Semin Liver Dis 2004; 24(4): 371-379
DOI: 10.1055/s-2004-860866
Copyright © 2004 by Thieme Medical Publishers, Inc., 333 Seventh Avenue, New York, NY 10001, USA.

Effects of Weight Loss Surgeries on Liver Disease

George L. Blackburn1 , 2 , Edward C. Mun2
  • 1S. Daniel Abraham Associate Professor of Nutrition, Associate Director of Nutrition, Division of Nutrition Harvard Medical School
  • 2Department of Surgery, Beth Israel Deaconess Medical Center, Harvard Medical School, Boston, Massachusetts
Further Information

Publication History

Publication Date:
16 December 2004 (online)


Obesity is the single most significant risk factor for the development of nonalcoholic fatty liver disease (NAFLD) in children and adults. NALFD is estimated to occur in 30 to 100% of obese adults, and in ∼53% of obese children. The majority of obese patients have ultrasonographic evidence of fatty liver; 30% have histologically documented nonalcoholic steatohepatitis (NASH). Up to 25% of patients with NASH may progress to cirrhosis. In the United States, an estimated 65% of adults are overweight and 31% are obese. Between 2001 and 2002, the number of people with severe obesity, who are more than 100 pounds overweight, rose to nearly 11 million. Since 1970, levels of childhood and teen overweight have climbed to ∼16% in those aged 6 to 19 years. Recent findings indicate that key features of NAFLD and NASH improve or resolve dramatically with weight loss. This article discusses weight loss surgeries and their effects on liver disease.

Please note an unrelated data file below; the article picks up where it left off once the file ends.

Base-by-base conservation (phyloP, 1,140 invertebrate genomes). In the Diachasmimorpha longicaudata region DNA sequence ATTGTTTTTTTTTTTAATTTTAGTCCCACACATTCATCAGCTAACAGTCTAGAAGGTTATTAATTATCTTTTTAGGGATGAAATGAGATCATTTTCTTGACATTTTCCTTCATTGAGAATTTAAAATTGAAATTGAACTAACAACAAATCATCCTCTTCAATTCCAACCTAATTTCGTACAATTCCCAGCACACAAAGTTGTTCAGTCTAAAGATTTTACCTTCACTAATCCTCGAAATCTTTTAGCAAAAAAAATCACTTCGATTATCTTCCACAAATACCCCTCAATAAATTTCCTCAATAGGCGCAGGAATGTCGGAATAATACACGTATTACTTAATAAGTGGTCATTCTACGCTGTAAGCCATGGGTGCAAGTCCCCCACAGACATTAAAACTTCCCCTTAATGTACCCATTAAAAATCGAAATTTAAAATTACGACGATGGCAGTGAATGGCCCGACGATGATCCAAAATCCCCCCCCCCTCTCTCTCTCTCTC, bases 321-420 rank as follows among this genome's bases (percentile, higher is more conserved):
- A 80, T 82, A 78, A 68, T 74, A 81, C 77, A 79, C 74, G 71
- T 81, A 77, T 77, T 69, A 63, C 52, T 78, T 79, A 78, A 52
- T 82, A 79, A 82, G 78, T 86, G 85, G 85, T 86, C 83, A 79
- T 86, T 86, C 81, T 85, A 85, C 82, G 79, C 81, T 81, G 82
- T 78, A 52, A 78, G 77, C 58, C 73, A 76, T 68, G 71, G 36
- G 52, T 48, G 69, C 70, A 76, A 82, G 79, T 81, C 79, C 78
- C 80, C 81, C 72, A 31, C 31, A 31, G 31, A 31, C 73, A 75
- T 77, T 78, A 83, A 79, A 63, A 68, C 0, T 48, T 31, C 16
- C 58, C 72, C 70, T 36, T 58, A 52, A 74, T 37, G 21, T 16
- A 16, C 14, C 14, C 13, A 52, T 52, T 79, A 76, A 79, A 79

George L Blackburn, M.D. 

Beth Israel Deaconess Medical Center

330 Brookline Avenue, Boston, MA 02215